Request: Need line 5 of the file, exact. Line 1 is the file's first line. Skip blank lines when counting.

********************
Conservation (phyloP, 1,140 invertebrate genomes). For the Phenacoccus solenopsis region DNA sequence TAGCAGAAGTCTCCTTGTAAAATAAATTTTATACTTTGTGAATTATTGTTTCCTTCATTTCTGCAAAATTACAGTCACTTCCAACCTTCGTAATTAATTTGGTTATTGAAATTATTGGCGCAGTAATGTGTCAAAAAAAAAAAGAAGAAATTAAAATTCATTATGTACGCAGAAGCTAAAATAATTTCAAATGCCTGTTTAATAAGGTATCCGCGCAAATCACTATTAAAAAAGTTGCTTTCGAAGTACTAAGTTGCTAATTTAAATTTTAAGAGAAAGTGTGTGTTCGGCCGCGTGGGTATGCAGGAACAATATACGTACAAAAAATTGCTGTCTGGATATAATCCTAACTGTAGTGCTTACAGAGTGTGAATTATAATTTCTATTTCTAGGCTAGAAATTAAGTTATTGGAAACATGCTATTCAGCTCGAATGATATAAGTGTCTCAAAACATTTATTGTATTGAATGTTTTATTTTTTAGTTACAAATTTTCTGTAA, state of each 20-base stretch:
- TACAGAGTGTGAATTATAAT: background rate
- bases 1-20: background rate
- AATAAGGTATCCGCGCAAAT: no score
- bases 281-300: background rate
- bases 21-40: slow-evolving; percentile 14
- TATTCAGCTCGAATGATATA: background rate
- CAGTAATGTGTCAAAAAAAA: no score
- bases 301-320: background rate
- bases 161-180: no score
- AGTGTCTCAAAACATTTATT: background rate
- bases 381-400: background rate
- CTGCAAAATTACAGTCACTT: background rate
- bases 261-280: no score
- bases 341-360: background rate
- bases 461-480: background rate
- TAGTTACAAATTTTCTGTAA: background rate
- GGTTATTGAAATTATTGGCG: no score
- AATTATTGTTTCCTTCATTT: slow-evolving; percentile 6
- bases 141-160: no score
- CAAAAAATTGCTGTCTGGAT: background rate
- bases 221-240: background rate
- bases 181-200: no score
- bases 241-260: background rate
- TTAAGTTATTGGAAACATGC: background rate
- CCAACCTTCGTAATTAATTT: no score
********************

- bases 281-300: background rate